This year marked the 50th anniversary of Earth Day and the 20th anniversary of NASA’s Earth Observatory – a publication that shares NASA’s observations and researches to the general audience.
To celebrate both the anniversaries, the space agency requested the general public to choose from the thousands of images captured by NASA’s Earth Observatory (EO). And the runner-up of the 10th-anniversary contest won the Tournament Earth 2020.
The true gem of capture, the satellite-shot of the Bahama Bank was taken 18 years back on January 17, 2001. Oceanographer Serge Andréfouet assessed the value of the image and passed it to a colleague who submitted the same at NASA’s EO for an Image of the Day feature in 2002.
This is the image of Great Bahama Bank captured in 2001 by Landsat 7. It is a zoomed-out view. (Image courtesy of the Earth Observatory/ NASA)
After 18 long years, advancement in technology led for better capture of the same image, and the results? Well, it knocked off the more recent satellite captures to win the EO’s Tournament Earth 2020.
“I am not surprised it is still a favorite, especially for people who see it for the first time,” Andréfouet told, vouching for the captures timeless stun.
“There are many nice seagrass and sand patterns worldwide, but none like this anywhere on Earth.”
-Serge Andréfouet via NASA
At a glance, anyone could be fooled by the texture and curls captured in the image, thinking it of an artist’s creation. The colors, strokes, all together give this image a handpainted feel. But this is a work of mother nature.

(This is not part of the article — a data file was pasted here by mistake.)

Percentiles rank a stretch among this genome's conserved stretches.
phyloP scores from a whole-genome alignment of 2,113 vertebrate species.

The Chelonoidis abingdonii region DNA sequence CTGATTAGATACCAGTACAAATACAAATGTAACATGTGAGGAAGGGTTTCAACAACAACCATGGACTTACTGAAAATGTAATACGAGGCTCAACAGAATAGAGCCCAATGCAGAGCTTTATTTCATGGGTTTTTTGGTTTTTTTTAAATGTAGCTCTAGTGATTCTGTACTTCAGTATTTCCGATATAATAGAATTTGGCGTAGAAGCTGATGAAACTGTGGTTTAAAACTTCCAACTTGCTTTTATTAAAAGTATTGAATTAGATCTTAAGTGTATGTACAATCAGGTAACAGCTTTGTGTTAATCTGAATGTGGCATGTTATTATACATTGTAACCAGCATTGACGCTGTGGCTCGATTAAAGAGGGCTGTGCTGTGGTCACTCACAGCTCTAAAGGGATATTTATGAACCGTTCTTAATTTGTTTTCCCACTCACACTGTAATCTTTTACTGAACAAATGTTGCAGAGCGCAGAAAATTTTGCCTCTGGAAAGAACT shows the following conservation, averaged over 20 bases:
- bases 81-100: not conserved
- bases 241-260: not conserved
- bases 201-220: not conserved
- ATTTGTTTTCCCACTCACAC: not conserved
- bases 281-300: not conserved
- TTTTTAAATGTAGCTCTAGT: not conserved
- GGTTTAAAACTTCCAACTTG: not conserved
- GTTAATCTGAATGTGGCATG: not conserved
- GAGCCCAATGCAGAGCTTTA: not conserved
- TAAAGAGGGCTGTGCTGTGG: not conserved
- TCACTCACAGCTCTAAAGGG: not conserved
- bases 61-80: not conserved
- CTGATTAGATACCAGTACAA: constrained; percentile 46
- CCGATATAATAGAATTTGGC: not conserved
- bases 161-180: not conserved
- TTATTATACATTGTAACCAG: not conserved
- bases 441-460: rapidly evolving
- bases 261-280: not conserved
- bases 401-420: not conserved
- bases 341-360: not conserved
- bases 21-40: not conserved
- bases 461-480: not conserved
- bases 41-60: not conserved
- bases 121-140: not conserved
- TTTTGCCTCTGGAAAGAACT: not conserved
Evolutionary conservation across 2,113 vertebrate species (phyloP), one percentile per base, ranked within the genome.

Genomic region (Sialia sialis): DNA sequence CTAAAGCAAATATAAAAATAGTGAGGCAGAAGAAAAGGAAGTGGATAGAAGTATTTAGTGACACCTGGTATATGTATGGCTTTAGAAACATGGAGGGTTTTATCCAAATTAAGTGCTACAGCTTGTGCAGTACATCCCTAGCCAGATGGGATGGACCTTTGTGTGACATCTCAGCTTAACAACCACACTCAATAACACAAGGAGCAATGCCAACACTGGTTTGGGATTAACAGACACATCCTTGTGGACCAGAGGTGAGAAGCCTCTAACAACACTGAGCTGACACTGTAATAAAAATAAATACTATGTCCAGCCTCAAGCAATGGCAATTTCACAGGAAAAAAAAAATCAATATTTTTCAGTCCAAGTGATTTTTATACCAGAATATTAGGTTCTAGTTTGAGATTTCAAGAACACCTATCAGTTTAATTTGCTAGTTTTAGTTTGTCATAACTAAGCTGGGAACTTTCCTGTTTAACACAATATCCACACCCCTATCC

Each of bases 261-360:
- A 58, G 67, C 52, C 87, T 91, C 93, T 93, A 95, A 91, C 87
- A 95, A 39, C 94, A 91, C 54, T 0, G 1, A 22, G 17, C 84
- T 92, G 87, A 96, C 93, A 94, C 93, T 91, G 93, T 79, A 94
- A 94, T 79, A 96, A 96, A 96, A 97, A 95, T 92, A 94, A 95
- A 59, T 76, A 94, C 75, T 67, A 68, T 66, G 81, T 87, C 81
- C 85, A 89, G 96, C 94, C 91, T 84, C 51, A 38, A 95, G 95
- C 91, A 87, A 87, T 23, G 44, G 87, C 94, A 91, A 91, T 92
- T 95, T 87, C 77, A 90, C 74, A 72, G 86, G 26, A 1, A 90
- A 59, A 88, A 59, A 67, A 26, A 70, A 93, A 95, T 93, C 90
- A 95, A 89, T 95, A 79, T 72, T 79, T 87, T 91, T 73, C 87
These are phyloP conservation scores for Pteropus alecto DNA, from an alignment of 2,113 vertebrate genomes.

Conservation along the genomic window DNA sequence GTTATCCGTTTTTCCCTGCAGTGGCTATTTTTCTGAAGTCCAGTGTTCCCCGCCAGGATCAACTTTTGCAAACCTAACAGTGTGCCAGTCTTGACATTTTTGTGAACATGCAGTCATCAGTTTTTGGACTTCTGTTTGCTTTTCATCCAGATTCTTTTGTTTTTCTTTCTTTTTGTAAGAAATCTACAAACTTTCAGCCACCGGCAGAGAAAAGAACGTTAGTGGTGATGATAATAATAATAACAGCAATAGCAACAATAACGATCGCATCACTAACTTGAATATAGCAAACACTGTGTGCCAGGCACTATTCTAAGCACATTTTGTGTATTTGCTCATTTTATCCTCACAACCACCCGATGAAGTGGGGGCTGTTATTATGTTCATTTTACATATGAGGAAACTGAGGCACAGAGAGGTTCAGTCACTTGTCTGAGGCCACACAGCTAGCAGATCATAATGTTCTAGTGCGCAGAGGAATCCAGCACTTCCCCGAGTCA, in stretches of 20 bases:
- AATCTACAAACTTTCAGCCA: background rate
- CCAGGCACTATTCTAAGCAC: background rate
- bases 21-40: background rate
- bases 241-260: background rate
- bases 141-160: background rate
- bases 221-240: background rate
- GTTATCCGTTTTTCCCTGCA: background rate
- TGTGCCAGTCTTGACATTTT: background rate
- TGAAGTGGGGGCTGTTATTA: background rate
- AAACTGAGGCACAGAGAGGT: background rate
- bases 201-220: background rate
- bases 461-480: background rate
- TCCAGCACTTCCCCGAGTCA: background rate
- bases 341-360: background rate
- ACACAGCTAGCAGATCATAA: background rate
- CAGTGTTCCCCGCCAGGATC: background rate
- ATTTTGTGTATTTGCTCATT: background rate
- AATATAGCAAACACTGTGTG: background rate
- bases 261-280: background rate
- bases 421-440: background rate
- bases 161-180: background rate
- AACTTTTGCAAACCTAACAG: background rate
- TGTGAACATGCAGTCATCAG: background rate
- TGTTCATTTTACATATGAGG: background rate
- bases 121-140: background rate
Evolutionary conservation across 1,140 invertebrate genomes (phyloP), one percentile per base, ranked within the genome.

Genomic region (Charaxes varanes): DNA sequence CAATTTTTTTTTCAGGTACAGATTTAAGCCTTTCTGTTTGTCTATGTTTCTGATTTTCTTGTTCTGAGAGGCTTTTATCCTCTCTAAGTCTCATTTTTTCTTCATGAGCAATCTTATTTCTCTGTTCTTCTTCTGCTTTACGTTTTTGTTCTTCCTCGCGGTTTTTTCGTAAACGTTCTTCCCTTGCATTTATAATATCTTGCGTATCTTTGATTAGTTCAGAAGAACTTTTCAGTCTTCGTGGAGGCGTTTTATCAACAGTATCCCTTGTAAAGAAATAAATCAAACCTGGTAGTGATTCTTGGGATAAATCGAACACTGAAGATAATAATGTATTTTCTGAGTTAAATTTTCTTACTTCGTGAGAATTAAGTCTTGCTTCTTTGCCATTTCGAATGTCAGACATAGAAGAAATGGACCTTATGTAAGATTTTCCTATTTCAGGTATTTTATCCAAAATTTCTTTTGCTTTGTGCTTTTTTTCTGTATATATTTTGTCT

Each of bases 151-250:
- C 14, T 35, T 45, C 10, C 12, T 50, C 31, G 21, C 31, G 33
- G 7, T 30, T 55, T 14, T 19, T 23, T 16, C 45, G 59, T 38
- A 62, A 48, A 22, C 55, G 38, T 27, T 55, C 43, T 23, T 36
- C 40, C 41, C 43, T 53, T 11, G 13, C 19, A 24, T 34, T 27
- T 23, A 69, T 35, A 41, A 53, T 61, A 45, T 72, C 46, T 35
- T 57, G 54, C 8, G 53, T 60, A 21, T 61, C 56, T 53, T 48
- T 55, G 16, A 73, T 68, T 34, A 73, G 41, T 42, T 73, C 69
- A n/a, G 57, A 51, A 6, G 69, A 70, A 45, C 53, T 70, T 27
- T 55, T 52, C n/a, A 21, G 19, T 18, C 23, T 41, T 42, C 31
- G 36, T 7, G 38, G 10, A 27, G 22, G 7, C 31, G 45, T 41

According to NASA, the great Bahama Banks were low lying drylands during the past ice-ages. But as sea levels rose, it got submerged, making it how it is today. Today, it is covered in shallow waters (7 feet at some places). And the bank is composed of white carbonate sand and limestone, that came from mainly skeletal remains of corals.
A marvel of nature
The hues of blues and greens came from the presence of sand and seagrass at different depths in the underwater bank, NASA explains. The wavy parts are the sand on the seafloor. Some powerful underwater currents gave the wavy pattern.
This is the same image taken this year from Landsat 8. This is a zoomed-in view (Image courtesy of the Earth Observatory/ NASA)
The first image (posted above) was captured by satellite Landsat 7 in 2001. And the image below was captured by Landsat 8 this year when it passed over the area on February 18th. But despite nearly two-decades in between, the area remained largely the same.
See it from further above
The image below was captured by NASA’s Terra satellite. You will see the shallow wavy banks dropping off into the deep, dark gorge in the place called the “tongue of the ocean.”
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If you manage to take a plunge at the depths of 6500 feet below, 160 plus species of corals and fishes will welcome you.
Spot the golf-bat shaped dark area? It is the tongue of the ocean (Image courtesy of the Earth Observatory/
We will never be able to comprehend the entirety of nature, her beauty, and grace. Her elegance surpasses all, her dignity is unfathomable.
Efforts like NASA’s Earth Observatory enable us to get closer to nature and her ethos. Unlike us, the Great Bahama Bank beat the blow of time, and the beauty still intact.